Photo Aug 31, 6 57 32 PM

Designed by Brian, manufactured by lasers

I have been mak­ing 3D prints on the MakerBot for almost a year now (see my posts tagged MakerBot for more detail) and have always wanted to try doing things with a laser cut­ter, but felt intim­i­dated.  First off, to actu­ally own a laster cut­ter is a pretty big invest­ment – like a brand new lux­ury com­pact car invest­ment.  There are shops around that offer laser cut­ting ser­vices, but because they typ­i­cally cater to indus­trial design­ers that know their stuff and not home hob­by­ists, going that route did not seem com­fort­able.  TechShop opened in Portland, which was promis­ing, until it quickly closed.  But more recently, online ser­vices like Ponoko have made laser cut­ting much more appeal­ing to the home hob­by­ist.

There are two things that make Ponoko less intim­i­dat­ing, and more appeal­ing, than try­ing to find a machine shop with a laser cut­ter.  First, they offer up free (and paid, too) designs to down­load.  These allow you to look at sam­ples that other peo­ple have designed and learn from them.  You can just send one of those off to be printed if you really just want expe­ri­ence on the print­ing and mate­ri­als side, with­out stress­ing out too much about the design.  Second, their upload ser­vice per­forms some qual­ity eval­u­a­tions of your design.  It checks for basic design errors and gives you an instant esti­mate.  Add to those things a great com­mu­nity — blog, forums, and com­ments attached to designs — and you have an invit­ing place for laser cut­ting.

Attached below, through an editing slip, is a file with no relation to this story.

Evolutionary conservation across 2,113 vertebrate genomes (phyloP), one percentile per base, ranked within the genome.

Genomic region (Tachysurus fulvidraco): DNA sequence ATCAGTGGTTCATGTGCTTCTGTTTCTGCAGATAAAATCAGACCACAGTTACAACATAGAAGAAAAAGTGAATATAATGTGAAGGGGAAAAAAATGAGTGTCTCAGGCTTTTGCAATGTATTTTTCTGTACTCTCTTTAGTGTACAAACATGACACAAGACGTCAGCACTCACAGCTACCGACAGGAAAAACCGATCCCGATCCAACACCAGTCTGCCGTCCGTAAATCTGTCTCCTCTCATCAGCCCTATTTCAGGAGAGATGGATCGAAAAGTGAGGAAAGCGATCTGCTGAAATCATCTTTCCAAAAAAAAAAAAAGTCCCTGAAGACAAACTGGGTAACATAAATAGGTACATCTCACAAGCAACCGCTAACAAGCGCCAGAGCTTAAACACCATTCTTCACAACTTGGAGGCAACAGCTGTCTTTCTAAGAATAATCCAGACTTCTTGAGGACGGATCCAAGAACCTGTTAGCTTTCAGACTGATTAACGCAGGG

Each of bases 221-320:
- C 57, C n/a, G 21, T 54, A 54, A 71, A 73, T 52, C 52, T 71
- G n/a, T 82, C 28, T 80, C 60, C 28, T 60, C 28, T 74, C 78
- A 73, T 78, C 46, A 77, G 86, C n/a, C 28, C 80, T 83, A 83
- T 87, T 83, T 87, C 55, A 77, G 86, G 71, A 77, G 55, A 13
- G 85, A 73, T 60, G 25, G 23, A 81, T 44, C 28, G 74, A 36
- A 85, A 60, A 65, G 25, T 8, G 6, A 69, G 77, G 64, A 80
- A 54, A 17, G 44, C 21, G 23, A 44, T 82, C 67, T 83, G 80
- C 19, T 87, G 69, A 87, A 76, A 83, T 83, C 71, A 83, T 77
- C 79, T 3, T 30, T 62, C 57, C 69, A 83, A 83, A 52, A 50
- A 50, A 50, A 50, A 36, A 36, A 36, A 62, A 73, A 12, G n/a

My “Hello World” design was half some­one else’s and half mine.  I started with a basic bam­boo coaster holder plan.  Someone else designed this, but they designed it for a mate­r­ial thick­ness that Ponoko no longer offers.  I had to down­load the file and make some basic tweaks to the hole sizes so that the pegs would fit.  I felt this was a nice and sim­ple task within my cur­rent skill level.  (And it was.)  The other half of the project was a set of four coast­ers to fit in the holder.  I designed these from scratch, though they are even eas­ier.  They take a heavy line for cut­ting the cir­cles, and a lighter set of lines for engrav­ing.  I used shapes that I had on hand for the etch­ing designs: the Sakkara Clothing & Costume logo and a few Unicode ding­bats: a cir­cled open cen­ter eight-pointed star (❂), bio­haz­ard (☣), and cof­fee cup (☕).  The results turned out pretty well.  And the burnt cork still smells like the wood-burning kit I had as a kid.

Posted in: Projects

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